The Easel

18th February 2020

On View at the Getty, 17 Ancient Gems That Are Mini Masterpieces

Last year the Getty acquired 17 engraved gems – intaglios. Now on display, these small objects are “some of the greatest and most famous of all classical gems”. Products of royal workshops of the Greek and Roman empires, their survival is itself miraculous. Some are individually famous with dazzling provenances that go back centuries. “Not simply … fab antique bling [but] tiny Rosetta stones, providing a way to “read” the past”.

“Painting Edo” — Lessons About Art and the Good Society

The Edo rulers didn’t just unify Japan. Their suspicion of external influence brought a greater focus on the country’s own art. A profusion of art styles emerged, some traditional, others (such as Hokusai and his followers) more highly decorative. European art was a muted influence. By 1868 when Edo rule collapsed, there was a modern Japan and, with it, recognizably modern Japanese art. An interesting video (3 min) is here.

11th February 2020

Desert Empires: Wonders to Behold

The southern edge of the Sahara, the Sahel, is politically turbulent. It was not always thus. For thousands of years it was a prosperous trading area, a centre of learning and the location of multiple empires. Its art was much more diverse than the tribal art many today associate with Africa. This show affirms “the integrity and complexity, past and present, of something called the Sahel … there is no “typical,” no one style, no one “Africa.”

At the ICA, rescuing an art star from the auction frenzy

Spotting a hot new artist is easy – reviews overuse the word ‘amazing’ and fascinate about auction prices. Self is one such artist, having gone from student to ‘somebody’ in about five years. Her work features ‘aspirational representations’ of Black females. Says she “For individuals who have been made to feel marginalized … images, and aesthetics become landmarks for self-identification and self-esteem.” And the auctions? “Tasteless”.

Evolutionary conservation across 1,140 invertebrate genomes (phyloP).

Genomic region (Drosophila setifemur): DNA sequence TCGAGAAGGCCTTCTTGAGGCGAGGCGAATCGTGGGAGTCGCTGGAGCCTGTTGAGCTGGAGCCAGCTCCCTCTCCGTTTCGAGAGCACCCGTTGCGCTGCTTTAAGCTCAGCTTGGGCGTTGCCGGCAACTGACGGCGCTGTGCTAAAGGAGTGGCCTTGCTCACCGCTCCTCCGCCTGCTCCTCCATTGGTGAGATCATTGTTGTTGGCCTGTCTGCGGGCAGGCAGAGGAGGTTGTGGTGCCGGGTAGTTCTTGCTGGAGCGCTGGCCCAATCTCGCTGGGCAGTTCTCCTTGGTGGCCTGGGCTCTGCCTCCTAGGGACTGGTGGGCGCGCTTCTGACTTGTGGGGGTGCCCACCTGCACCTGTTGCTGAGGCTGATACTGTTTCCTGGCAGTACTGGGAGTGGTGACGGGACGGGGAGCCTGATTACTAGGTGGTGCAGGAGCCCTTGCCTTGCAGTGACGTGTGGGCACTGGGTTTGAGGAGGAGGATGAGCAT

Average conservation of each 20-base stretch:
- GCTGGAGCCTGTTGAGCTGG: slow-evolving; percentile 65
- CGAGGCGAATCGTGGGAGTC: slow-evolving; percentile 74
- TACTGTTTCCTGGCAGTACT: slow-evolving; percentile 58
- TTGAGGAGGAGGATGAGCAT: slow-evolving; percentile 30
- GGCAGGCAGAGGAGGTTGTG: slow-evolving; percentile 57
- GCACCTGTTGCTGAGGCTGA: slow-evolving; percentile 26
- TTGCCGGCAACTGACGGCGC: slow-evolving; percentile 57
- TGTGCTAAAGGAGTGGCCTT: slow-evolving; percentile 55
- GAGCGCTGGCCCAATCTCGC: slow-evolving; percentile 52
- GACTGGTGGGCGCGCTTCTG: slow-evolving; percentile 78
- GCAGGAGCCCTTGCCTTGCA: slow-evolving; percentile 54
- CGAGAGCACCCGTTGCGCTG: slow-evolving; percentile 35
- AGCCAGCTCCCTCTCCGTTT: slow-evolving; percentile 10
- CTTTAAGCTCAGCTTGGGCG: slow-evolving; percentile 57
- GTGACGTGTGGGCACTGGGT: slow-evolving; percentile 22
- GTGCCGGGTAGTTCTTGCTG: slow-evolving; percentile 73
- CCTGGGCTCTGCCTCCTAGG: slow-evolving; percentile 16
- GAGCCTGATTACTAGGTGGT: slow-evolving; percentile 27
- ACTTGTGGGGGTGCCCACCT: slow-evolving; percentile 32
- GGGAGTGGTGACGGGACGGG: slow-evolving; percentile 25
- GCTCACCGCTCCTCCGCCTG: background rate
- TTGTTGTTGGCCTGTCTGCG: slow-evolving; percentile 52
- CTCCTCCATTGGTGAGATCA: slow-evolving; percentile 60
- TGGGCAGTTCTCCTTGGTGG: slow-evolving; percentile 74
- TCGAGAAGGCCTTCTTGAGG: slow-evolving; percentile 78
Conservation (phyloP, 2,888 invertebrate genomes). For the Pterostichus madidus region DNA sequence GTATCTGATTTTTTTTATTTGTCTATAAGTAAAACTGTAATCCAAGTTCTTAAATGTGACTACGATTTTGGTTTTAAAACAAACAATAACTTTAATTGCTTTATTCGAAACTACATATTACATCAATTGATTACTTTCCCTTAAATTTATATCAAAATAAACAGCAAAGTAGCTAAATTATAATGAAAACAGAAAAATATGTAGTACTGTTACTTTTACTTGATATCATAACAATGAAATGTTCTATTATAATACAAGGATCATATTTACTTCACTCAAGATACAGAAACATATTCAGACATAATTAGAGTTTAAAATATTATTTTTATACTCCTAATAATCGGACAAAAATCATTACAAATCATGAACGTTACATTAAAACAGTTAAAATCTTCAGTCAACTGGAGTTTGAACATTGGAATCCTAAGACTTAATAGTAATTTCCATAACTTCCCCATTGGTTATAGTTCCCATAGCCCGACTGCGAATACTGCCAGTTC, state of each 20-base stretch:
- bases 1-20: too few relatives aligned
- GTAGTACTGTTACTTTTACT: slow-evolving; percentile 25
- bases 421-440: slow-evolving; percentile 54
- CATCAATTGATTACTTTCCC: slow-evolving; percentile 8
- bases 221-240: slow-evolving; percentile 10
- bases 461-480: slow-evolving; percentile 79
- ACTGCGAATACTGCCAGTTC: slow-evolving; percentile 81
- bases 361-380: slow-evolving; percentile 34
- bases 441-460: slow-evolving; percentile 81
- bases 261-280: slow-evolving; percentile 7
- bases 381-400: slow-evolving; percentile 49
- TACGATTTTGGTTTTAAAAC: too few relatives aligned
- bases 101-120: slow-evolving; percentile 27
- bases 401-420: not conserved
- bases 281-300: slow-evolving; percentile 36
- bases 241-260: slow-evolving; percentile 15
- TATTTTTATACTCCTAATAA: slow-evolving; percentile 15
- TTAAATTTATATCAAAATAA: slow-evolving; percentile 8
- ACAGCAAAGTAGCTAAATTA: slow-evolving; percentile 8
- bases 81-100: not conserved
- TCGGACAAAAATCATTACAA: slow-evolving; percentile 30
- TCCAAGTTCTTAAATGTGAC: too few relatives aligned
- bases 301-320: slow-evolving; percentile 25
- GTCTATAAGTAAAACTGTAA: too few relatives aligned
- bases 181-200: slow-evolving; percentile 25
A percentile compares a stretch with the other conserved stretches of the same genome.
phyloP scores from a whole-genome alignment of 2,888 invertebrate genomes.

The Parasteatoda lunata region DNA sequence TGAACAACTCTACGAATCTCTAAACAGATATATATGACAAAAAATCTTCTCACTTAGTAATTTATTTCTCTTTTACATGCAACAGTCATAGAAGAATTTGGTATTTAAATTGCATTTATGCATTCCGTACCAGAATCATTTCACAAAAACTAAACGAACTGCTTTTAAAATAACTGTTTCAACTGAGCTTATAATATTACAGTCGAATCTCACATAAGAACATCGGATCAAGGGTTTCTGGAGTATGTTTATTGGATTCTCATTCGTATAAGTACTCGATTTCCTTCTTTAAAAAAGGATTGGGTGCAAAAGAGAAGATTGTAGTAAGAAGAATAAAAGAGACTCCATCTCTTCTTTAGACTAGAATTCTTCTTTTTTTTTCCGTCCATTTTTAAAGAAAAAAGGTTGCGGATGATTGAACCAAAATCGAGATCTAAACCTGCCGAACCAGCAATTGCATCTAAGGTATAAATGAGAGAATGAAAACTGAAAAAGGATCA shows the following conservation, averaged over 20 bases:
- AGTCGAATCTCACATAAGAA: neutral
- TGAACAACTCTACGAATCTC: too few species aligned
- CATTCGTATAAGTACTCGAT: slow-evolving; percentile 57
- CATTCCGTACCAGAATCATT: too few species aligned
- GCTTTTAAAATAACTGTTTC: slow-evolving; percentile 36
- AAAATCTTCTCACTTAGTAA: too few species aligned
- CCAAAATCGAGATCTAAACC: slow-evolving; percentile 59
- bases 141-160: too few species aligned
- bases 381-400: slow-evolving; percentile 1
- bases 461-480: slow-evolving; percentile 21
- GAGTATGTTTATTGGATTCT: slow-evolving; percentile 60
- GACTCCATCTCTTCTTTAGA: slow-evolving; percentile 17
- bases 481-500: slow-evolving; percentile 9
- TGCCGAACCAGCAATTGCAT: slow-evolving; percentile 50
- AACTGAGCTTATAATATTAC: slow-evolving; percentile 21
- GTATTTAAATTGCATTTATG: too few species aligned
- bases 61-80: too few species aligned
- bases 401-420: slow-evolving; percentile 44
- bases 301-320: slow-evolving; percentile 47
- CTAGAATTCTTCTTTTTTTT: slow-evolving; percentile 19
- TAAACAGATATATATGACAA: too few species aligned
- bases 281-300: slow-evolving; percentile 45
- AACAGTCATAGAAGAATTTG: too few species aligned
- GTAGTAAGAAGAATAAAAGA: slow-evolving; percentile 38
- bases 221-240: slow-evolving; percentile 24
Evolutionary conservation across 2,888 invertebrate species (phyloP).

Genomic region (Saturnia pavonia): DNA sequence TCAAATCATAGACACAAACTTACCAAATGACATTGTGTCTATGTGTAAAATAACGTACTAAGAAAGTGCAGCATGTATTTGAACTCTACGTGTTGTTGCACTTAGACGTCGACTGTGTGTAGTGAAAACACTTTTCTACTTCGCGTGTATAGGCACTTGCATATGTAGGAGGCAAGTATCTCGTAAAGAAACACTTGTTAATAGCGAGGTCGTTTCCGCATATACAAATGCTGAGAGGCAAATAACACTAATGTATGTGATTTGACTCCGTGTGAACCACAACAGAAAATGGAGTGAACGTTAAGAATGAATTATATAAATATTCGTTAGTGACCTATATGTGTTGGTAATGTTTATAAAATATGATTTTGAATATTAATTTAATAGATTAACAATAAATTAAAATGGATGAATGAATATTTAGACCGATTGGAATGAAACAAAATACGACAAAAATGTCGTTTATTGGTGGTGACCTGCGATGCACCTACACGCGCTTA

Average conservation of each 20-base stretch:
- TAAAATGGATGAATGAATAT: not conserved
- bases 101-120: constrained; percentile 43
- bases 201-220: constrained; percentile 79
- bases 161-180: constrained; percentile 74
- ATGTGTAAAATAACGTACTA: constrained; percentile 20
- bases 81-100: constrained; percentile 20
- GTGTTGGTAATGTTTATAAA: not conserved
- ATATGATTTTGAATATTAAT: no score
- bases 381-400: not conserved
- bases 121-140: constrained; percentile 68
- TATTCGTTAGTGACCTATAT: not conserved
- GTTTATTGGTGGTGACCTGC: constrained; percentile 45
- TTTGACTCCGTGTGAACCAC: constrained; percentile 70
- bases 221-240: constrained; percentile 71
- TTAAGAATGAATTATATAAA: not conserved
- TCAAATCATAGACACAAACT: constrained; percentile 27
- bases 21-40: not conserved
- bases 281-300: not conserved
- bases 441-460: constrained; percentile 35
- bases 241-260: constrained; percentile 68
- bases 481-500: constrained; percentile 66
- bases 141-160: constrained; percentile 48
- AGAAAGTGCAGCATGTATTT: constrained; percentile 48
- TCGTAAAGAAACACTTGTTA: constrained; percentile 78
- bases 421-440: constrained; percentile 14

How Radical Was the Italian Design of the 20th Century?

Informative writing without being elegant. Italy’s post-war “economic miracle” created a social backlash. One expression of disaffection was Radical Design, a movement focused on new ideas about how people could live. Outlandish and unwieldy furniture is its key legacy. Amidst a welter of styles, the common theme was to prioritise an object’s ability to communicate an idea above its functionality.

The Eternal Glow of Tiffany’s Sacred Glass

As America’s nineteenth century cities grew, churches proliferated. The skyrocketing demand for stained glass windows benefitted, among others, Tiffany. Ecclesiastical windows, infused with American optimism, were the perfect vehicle for his talents – “opalescent coloured glass, glass with embedded inclusions, cut facets, beveling, pressed designs, and scrolling effects, as well as folded glass”.